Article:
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Yale Study Suggests Autism Detection At Birth Possible

Posted July 10, 2006

— A new Yale University study suggests that scientists might soon be able to detect autism at birth.

  • On The Web:

    Autism Society of America

    Each year, about five out of every 1,000 children in the United States are diagnosed with autism. Most autistic children are not diagnosed until they are 2 years old or sometimes older, which can delay crucial early treatment and intervention.

    Currently, there is no blood test, brain scan or other high-tech test for autism. The diagnosis relies on the judgment of an experienced doctor, using a combination of interviews, questionnaires, and observations.

    But Yale scientists think an abnormal placenta could be an indicator of the disease, which, according to the

    Autism Society of America

    , is a complex developmental disability that results from a neurological disorder that affects the normal functioning of the brain. Currently, there is no cure.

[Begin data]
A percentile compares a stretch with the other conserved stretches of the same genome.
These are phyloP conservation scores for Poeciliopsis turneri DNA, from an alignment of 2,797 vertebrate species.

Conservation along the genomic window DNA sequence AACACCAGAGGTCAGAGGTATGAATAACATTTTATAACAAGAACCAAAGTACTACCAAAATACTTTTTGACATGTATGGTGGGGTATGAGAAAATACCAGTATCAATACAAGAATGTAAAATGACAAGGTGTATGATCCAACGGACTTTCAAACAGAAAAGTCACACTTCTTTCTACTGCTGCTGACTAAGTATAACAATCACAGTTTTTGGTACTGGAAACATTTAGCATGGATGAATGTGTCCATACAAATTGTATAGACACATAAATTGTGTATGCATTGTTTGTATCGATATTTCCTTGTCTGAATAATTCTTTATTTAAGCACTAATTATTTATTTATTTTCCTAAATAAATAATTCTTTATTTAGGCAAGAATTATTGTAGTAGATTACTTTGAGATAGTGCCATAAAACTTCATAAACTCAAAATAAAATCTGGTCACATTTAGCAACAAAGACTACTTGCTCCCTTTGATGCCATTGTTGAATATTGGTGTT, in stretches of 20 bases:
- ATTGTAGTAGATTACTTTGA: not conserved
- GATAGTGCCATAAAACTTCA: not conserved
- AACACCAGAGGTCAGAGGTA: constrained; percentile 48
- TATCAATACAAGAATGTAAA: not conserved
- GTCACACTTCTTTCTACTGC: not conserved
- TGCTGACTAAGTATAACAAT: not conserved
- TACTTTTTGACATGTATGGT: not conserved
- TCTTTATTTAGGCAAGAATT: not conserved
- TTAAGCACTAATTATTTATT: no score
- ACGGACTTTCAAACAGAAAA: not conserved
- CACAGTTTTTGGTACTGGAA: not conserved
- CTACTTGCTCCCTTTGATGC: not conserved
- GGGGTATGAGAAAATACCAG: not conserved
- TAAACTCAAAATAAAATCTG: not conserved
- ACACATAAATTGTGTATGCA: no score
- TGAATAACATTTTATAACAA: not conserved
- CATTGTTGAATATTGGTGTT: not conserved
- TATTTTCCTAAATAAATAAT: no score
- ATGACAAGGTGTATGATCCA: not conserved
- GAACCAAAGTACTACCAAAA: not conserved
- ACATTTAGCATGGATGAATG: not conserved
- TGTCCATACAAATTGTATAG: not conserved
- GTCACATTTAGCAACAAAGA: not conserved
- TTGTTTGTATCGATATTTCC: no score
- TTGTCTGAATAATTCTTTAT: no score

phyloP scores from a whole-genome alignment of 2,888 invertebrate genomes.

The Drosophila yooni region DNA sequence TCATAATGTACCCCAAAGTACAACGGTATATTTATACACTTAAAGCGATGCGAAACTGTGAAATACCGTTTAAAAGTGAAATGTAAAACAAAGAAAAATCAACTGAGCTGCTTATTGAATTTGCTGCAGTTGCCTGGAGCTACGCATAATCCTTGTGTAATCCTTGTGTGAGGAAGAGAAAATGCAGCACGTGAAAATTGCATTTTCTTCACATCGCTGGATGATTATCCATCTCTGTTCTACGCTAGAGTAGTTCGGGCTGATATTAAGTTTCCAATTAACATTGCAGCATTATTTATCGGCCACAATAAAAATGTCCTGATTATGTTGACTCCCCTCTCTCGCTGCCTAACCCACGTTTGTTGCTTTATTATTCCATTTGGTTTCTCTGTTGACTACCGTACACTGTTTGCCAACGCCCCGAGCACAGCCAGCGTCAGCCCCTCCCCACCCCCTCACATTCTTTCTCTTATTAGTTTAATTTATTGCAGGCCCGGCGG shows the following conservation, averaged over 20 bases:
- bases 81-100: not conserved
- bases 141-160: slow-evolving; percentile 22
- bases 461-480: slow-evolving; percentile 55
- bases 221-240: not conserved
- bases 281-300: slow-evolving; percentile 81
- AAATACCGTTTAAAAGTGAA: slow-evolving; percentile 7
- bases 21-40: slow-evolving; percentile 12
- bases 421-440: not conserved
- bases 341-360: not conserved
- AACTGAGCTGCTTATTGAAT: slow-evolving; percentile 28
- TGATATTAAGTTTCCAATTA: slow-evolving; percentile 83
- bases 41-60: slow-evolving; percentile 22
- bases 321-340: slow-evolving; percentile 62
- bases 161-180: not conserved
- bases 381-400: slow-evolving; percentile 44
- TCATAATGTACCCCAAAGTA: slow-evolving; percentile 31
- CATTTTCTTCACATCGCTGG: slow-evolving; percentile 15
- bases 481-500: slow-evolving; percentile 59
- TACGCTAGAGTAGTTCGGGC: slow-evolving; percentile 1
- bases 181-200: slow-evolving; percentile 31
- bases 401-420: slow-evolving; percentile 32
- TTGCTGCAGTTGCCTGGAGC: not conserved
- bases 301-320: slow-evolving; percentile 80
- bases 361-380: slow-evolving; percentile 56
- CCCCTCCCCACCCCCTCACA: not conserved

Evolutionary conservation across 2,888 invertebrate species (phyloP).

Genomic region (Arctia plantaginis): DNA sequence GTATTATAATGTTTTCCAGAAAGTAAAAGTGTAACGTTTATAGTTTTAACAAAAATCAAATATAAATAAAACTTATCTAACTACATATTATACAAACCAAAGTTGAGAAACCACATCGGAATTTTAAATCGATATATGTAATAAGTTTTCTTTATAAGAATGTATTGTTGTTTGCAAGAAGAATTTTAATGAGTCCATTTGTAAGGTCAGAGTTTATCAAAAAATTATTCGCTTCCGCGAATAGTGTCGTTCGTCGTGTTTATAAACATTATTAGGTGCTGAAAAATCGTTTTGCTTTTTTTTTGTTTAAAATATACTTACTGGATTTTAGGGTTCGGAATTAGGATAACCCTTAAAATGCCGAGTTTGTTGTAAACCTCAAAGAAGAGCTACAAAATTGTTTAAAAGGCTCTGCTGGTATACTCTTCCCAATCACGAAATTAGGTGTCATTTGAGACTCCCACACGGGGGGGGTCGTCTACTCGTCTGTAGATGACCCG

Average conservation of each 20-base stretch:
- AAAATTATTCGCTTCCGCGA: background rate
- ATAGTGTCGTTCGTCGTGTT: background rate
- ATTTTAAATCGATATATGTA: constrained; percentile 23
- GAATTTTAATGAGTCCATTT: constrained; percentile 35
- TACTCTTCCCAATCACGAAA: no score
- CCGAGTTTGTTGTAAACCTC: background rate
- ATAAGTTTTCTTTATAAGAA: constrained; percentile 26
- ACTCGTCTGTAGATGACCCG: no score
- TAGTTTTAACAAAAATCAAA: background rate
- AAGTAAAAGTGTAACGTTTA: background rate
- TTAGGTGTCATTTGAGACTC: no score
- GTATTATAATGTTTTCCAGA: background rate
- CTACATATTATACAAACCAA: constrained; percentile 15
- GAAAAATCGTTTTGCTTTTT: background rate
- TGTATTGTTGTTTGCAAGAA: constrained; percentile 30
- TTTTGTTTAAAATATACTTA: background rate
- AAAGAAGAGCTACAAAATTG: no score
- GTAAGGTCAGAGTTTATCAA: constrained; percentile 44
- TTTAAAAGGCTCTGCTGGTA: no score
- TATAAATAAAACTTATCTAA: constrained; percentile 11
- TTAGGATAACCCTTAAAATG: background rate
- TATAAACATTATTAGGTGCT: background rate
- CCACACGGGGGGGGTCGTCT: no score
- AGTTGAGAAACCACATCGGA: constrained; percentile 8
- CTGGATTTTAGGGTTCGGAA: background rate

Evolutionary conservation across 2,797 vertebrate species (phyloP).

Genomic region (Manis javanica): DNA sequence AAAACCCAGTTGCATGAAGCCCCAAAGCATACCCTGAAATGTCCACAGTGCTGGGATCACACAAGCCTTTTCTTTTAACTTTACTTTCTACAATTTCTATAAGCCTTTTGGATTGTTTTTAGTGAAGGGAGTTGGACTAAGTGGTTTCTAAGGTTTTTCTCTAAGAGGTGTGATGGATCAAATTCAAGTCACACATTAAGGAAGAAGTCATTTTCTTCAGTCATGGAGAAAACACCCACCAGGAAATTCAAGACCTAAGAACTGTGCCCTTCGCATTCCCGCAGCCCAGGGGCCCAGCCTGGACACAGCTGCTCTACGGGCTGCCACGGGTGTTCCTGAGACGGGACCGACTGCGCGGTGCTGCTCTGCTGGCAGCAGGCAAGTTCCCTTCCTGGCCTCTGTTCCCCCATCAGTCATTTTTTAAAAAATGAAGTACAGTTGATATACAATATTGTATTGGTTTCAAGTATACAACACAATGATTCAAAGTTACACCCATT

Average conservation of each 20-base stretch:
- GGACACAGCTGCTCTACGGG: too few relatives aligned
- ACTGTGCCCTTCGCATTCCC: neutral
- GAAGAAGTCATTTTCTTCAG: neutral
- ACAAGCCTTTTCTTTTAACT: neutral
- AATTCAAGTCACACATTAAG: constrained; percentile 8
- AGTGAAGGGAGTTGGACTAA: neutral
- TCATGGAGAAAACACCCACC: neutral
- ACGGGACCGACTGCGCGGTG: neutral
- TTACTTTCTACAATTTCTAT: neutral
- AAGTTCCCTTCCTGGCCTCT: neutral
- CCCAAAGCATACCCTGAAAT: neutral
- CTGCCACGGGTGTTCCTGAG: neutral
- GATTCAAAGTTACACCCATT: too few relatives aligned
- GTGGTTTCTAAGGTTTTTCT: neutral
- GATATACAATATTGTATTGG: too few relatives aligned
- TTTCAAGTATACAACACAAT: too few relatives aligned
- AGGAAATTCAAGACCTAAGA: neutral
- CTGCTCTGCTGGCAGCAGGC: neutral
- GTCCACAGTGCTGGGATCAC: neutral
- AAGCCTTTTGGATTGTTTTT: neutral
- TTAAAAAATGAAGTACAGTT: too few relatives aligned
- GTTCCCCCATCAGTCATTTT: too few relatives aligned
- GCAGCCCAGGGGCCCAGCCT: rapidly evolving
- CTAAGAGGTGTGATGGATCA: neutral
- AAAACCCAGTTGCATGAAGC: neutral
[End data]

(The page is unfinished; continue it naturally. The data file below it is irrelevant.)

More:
"We found that children with autism were three to four times more likely to have (an) abnormal folding pattern than normal children," said Dr. Harvey Kliman with the Yale University School of Medicine.

    So, how can these two things be related?

    Researchers think the genetic material that causes the placenta to be abnormal might also be harming the development of the child's brain. Scientists admit it is not a direct link, but it is a definite warning signal.

    "It's like the check-engine light in your car," Kilman said. "It's basically saying something's going on. Maybe you should have this checked a little more thoroughly."

    The study was small and the findings are preliminary, which means, right now, this is not a reliable test. But if future research confirms these results, it could become a common way to diagnose autism.

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